6. Record renewables penetration requires careful examination of project pros and cons.Renewables penetration levels are changing the dynamics of several markets. The impacts of solar power in CAISO have suppressed on-peak prices below those of off-peak hours. Recent wind penetration records, 50 percent in ERCOT and 52 percent in SPP, require the grid operators to have robust plans for keeping supply and demand in balance. Corporate buyers will need to consider the risks of price trends, production curtailment, and transmission constraints on prospective projects, as those factors will limit the financial benefit they can realize from a renewable power PPA.
  7. Power purchase agreements that beat major electricity forecasts are available in key markets. Because wind and solar have no fuel cost, developers can offer long-term (12 to 25 year) fixed-price contracts. The best projects can sell electricity at prices below industry-standard electricity forecasts. Looking across the seven deregulated wholesale markets, Altenex sources a large selection of PPAs that outperform the electricity forecast benchmarks in ERCOT, PJM, and SPP, and presents examples of such deals in this report.
  8. New structures widen options for renewable energy contracts. Buyers with smaller power demand and sensitivity to term length can benefit from Altenex’s PowerBloks™ structure, which offers contracts for power in 10 MW blocks, and for 10-year terms. Large buyers with load in a few specific, regulated utility territories have the option for new market-based retail rates that allow them to pair an offsite PPA with a retail rate that gives them exposure to hourly wholesale power prices.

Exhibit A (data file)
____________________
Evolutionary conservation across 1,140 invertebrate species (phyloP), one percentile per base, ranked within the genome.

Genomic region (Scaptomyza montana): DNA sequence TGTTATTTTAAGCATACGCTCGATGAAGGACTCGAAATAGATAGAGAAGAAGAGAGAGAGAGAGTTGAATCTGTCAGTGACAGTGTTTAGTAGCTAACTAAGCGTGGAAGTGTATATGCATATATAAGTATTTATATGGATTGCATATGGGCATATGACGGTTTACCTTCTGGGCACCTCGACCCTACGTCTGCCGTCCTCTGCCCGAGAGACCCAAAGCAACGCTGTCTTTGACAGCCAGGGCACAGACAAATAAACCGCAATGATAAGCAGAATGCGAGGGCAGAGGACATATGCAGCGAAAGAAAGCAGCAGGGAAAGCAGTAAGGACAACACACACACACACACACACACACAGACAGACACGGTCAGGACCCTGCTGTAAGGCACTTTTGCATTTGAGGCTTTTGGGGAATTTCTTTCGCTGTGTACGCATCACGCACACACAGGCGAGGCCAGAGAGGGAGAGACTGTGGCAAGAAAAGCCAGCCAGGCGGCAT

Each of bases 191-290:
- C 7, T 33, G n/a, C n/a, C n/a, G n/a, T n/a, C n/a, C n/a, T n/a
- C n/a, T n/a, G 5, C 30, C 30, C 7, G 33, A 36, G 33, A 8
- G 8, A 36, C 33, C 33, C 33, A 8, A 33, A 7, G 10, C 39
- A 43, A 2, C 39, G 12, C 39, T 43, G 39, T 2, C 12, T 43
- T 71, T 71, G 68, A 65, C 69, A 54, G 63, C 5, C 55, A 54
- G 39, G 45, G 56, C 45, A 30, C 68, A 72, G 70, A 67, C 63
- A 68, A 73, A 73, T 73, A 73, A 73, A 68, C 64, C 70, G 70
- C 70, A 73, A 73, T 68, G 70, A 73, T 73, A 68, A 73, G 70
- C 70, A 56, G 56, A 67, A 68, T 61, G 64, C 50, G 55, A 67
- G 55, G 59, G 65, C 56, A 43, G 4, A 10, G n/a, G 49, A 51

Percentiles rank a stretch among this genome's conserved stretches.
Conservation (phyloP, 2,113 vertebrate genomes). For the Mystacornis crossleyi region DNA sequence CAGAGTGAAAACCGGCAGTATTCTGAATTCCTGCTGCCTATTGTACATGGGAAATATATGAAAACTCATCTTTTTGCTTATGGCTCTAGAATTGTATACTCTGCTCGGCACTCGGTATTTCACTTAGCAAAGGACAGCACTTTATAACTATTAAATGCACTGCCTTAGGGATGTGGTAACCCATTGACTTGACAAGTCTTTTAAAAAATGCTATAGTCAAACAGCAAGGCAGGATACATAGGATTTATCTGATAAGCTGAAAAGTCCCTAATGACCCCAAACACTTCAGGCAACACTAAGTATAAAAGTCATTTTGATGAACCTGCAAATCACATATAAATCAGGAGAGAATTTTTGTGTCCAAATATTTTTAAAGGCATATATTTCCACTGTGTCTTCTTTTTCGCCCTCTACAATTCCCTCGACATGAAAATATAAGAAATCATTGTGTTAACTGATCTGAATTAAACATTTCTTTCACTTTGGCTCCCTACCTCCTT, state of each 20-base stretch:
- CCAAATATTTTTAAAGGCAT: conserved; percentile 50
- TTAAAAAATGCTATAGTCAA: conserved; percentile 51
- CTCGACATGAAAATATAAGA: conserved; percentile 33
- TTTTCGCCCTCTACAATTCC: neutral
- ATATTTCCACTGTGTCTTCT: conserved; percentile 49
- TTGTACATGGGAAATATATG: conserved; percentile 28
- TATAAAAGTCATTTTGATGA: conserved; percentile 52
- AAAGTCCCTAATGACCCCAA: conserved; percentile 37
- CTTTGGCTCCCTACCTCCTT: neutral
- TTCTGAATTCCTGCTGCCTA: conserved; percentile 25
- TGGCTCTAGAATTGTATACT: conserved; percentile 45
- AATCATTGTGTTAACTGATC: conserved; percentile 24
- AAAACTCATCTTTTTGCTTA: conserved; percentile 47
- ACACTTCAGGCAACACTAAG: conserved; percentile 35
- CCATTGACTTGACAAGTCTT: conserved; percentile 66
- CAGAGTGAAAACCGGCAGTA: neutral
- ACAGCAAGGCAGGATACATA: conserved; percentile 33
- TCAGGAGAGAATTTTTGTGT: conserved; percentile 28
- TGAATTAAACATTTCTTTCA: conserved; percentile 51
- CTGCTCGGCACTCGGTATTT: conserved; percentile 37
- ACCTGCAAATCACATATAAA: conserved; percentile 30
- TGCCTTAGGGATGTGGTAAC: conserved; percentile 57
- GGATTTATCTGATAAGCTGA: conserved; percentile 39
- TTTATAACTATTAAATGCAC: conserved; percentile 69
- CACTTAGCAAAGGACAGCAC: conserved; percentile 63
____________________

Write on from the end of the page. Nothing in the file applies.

This report contains an overview of the extensive project inventory Altenex has available to clients, as well as the major policy-driven and market-driven opportunities and challenges that affect these projects. Using unparalleled market intelligence and a state-of-the-art risk analytics engine, Altenex advises clients on the smartest energy procurement decisions they can make to achieve their sustainability and financial objectives.

In the coming weeks, we’ll be sharing summaries of our views on specific key markets around the U.S, including ERCOT, PJM, NYISO, SPP, CAISO and ISO NE.  Follow us here on the Edison Energy blog to learn more.


The report is available to Altenex clients and to select commercial, industrial and institutional entities, jointly referenced here as C&I buyers. To request a copy of the report, please contact Blaine Collison, Edison Energy, at Blaine.Collison@EdisonEnergy.com